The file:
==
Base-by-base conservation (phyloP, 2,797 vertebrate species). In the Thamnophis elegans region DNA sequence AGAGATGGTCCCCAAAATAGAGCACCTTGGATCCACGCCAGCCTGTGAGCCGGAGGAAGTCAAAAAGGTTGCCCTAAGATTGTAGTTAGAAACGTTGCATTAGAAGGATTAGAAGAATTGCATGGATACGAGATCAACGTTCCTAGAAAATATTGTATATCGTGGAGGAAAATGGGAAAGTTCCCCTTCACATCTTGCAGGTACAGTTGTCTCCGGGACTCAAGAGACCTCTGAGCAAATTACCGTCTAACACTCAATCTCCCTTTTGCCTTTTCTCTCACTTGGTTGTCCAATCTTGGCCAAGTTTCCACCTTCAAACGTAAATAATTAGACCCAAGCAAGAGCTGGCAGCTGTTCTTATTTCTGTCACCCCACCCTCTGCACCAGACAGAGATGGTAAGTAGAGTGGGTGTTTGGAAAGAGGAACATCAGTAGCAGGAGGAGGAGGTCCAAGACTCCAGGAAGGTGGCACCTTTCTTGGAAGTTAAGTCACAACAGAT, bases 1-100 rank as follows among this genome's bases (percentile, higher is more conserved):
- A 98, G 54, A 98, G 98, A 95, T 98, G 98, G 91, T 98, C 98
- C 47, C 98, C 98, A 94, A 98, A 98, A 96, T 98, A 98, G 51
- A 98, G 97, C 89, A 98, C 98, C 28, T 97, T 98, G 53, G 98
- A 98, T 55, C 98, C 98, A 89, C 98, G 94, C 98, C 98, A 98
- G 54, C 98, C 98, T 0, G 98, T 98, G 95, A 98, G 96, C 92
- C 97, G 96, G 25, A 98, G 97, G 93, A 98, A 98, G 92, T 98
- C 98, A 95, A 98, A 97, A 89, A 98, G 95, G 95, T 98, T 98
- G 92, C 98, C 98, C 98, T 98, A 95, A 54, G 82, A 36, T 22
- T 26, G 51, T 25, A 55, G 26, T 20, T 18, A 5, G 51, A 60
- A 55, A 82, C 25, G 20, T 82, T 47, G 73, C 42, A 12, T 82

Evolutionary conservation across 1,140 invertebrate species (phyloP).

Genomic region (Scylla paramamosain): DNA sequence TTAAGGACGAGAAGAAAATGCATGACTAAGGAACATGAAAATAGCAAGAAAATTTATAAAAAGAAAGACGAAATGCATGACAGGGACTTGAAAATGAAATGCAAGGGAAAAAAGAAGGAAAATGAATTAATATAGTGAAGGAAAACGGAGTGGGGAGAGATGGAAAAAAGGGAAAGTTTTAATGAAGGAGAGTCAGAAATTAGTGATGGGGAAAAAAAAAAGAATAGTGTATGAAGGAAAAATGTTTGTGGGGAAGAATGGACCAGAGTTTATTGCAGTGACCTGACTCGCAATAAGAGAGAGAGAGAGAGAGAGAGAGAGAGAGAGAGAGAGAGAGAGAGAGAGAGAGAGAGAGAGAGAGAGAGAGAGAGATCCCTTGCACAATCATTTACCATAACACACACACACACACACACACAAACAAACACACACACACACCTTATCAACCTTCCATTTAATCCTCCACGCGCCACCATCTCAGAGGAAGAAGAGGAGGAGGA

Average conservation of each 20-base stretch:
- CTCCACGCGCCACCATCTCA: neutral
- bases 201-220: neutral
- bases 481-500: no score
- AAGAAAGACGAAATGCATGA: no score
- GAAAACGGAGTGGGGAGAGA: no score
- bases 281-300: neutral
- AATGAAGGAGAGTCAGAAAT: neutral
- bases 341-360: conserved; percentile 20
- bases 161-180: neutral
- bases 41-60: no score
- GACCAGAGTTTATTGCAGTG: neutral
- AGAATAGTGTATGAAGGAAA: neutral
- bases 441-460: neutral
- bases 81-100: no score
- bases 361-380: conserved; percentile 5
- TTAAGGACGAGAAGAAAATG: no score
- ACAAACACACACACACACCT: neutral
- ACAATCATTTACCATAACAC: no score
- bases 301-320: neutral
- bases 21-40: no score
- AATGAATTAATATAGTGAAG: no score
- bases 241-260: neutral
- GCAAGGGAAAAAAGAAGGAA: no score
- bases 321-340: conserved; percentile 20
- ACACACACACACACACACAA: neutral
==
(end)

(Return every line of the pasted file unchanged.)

Base-by-base conservation (phyloP, 2,797 vertebrate species). In the Thamnophis elegans region DNA sequence AGAGATGGTCCCCAAAATAGAGCACCTTGGATCCACGCCAGCCTGTGAGCCGGAGGAAGTCAAAAAGGTTGCCCTAAGATTGTAGTTAGAAACGTTGCATTAGAAGGATTAGAAGAATTGCATGGATACGAGATCAACGTTCCTAGAAAATATTGTATATCGTGGAGGAAAATGGGAAAGTTCCCCTTCACATCTTGCAGGTACAGTTGTCTCCGGGACTCAAGAGACCTCTGAGCAAATTACCGTCTAACACTCAATCTCCCTTTTGCCTTTTCTCTCACTTGGTTGTCCAATCTTGGCCAAGTTTCCACCTTCAAACGTAAATAATTAGACCCAAGCAAGAGCTGGCAGCTGTTCTTATTTCTGTCACCCCACCCTCTGCACCAGACAGAGATGGTAAGTAGAGTGGGTGTTTGGAAAGAGGAACATCAGTAGCAGGAGGAGGAGGTCCAAGACTCCAGGAAGGTGGCACCTTTCTTGGAAGTTAAGTCACAACAGAT, bases 1-100 rank as follows among this genome's bases (percentile, higher is more conserved):
- A 98, G 54, A 98, G 98, A 95, T 98, G 98, G 91, T 98, C 98
- C 47, C 98, C 98, A 94, A 98, A 98, A 96, T 98, A 98, G 51
- A 98, G 97, C 89, A 98, C 98, C 28, T 97, T 98, G 53, G 98
- A 98, T 55, C 98, C 98, A 89, C 98, G 94, C 98, C 98, A 98
- G 54, C 98, C 98, T 0, G 98, T 98, G 95, A 98, G 96, C 92
- C 97, G 96, G 25, A 98, G 97, G 93, A 98, A 98, G 92, T 98
- C 98, A 95, A 98, A 97, A 89, A 98, G 95, G 95, T 98, T 98
- G 92, C 98, C 98, C 98, T 98, A 95, A 54, G 82, A 36, T 22
- T 26, G 51, T 25, A 55, G 26, T 20, T 18, A 5, G 51, A 60
- A 55, A 82, C 25, G 20, T 82, T 47, G 73, C 42, A 12, T 82

Evolutionary conservation across 1,140 invertebrate species (phyloP).

Genomic region (Scylla paramamosain): DNA sequence TTAAGGACGAGAAGAAAATGCATGACTAAGGAACATGAAAATAGCAAGAAAATTTATAAAAAGAAAGACGAAATGCATGACAGGGACTTGAAAATGAAATGCAAGGGAAAAAAGAAGGAAAATGAATTAATATAGTGAAGGAAAACGGAGTGGGGAGAGATGGAAAAAAGGGAAAGTTTTAATGAAGGAGAGTCAGAAATTAGTGATGGGGAAAAAAAAAAGAATAGTGTATGAAGGAAAAATGTTTGTGGGGAAGAATGGACCAGAGTTTATTGCAGTGACCTGACTCGCAATAAGAGAGAGAGAGAGAGAGAGAGAGAGAGAGAGAGAGAGAGAGAGAGAGAGAGAGAGAGAGAGAGAGAGAGAGAGAGATCCCTTGCACAATCATTTACCATAACACACACACACACACACACACAAACAAACACACACACACACCTTATCAACCTTCCATTTAATCCTCCACGCGCCACCATCTCAGAGGAAGAAGAGGAGGAGGA

Average conservation of each 20-base stretch:
- CTCCACGCGCCACCATCTCA: neutral
- bases 201-220: neutral
- bases 481-500: no score
- AAGAAAGACGAAATGCATGA: no score
- GAAAACGGAGTGGGGAGAGA: no score
- bases 281-300: neutral
- AATGAAGGAGAGTCAGAAAT: neutral
- bases 341-360: conserved; percentile 20
- bases 161-180: neutral
- bases 41-60: no score
- GACCAGAGTTTATTGCAGTG: neutral
- AGAATAGTGTATGAAGGAAA: neutral
- bases 441-460: neutral
- bases 81-100: no score
- bases 361-380: conserved; percentile 5
- TTAAGGACGAGAAGAAAATG: no score
- ACAAACACACACACACACCT: neutral
- ACAATCATTTACCATAACAC: no score
- bases 301-320: neutral
- bases 21-40: no score
- AATGAATTAATATAGTGAAG: no score
- bases 241-260: neutral
- GCAAGGGAAAAAAGAAGGAA: no score
- bases 321-340: conserved; percentile 20
- ACACACACACACACACACAA: neutral